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Delinquency Improvement is Sweeping

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Seasonally adjusted residential delinquency declined 90 basis points, the government delinquency rate was 107 BPS better and the subprime rate improved 144 BPS. But the trade group that issued the good news is cautious about the outlook.

Including loans in foreclosure and loans past due at least 30 days, residential delinquency closed out the third quarter at 13.78 percent in the Mortgage Bankers Association’s National Delinquency Survey.

The rate of late payments improved from 13.97 percent in the second quarter. It was also better than 14.41 a year earlier.

The trade group said that 43,967,725 U.S. loans were covered in the survey, which has been conducted since 1953. The sample represents around 88 percent of all first-lien mortgages.

“Although the employment report for October was relatively positive, the job market had improved only marginally through the third quarter, so while there was a small improvement in the delinquency rate, the level of that rate remains quite high,” MBA Vice President of Research and Economics Michael Fratantoni said in an accompanying news release. “As we anticipate that the unemployment rate will be little changed over the next year, we also expect only modest improvements in the delinquency rate.”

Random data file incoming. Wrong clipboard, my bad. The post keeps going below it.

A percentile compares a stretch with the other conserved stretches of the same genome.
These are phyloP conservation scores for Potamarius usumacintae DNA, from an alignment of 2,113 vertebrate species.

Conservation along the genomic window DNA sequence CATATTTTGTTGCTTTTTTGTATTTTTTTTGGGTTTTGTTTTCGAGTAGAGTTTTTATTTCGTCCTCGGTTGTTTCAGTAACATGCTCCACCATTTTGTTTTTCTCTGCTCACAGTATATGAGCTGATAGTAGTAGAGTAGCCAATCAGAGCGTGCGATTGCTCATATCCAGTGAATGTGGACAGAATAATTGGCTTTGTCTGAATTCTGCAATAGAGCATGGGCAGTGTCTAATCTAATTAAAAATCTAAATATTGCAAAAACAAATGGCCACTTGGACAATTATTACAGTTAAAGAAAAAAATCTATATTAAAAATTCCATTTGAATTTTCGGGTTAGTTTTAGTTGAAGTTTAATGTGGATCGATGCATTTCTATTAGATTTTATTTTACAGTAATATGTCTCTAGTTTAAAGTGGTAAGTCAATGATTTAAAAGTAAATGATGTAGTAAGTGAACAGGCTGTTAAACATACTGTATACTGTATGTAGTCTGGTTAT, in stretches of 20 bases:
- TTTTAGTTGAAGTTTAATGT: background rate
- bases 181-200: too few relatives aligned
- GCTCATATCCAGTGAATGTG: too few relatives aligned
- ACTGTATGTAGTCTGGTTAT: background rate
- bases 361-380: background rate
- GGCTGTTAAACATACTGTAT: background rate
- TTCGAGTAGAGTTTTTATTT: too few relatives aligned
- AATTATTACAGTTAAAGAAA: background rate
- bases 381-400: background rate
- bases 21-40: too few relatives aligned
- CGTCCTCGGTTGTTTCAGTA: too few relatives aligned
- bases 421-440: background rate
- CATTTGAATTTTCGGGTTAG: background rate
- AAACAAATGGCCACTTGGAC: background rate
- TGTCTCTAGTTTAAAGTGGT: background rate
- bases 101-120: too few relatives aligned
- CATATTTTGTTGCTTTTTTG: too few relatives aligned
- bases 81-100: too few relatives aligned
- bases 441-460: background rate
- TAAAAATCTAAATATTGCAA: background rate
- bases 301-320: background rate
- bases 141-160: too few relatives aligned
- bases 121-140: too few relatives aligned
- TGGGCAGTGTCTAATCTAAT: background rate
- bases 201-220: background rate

Third-quarter delinquency, excluding foreclosures, was 9.39 percent, edging a basis point lower than the prior period.

Foreclosures fell to 4.39 percent from 4.57 percent.

“The foreclosure paperwork issues announced by several large servicers in late September and early October are unlikely to have had a large impact on the third quarter numbers,” Fratantoni explained, “but may well increase the foreclosure inventory numbers in the fourth quarter of 2010 and in early 2011.”

After making seasonal adjustments, MBA said the overall U.S. rate was 13.52 percent — better than the second quarter’s 14.42 percent seasonally adjusted 30-day rate and 14.11 percent on Sept. 30, 2009.

Seasonally adjusted delinquency on just prime mortgages fell to 9.75 percent from the second quarter’s 10.59 percent. Subprime delinquency tumbled 144 BPS to 39.96 percent.

FHA delinquency was also better, falling to 15.84 percent from the previous period ‘s 16.91 percent. Late payments on loans guaranteed by the Department of Veterans Affairs declined to 9.58 percent from the second quarter’s 10.29 percent.

MBA said that as the subprime and prime-ARM book of loans has rapidly diminished, prime fixed-rate mortgages and FHA loans have grown to account for almost 78 percent of mortgages outstanding and for more than half of foreclosures started in the quarter compared to 39 percent a year ago.

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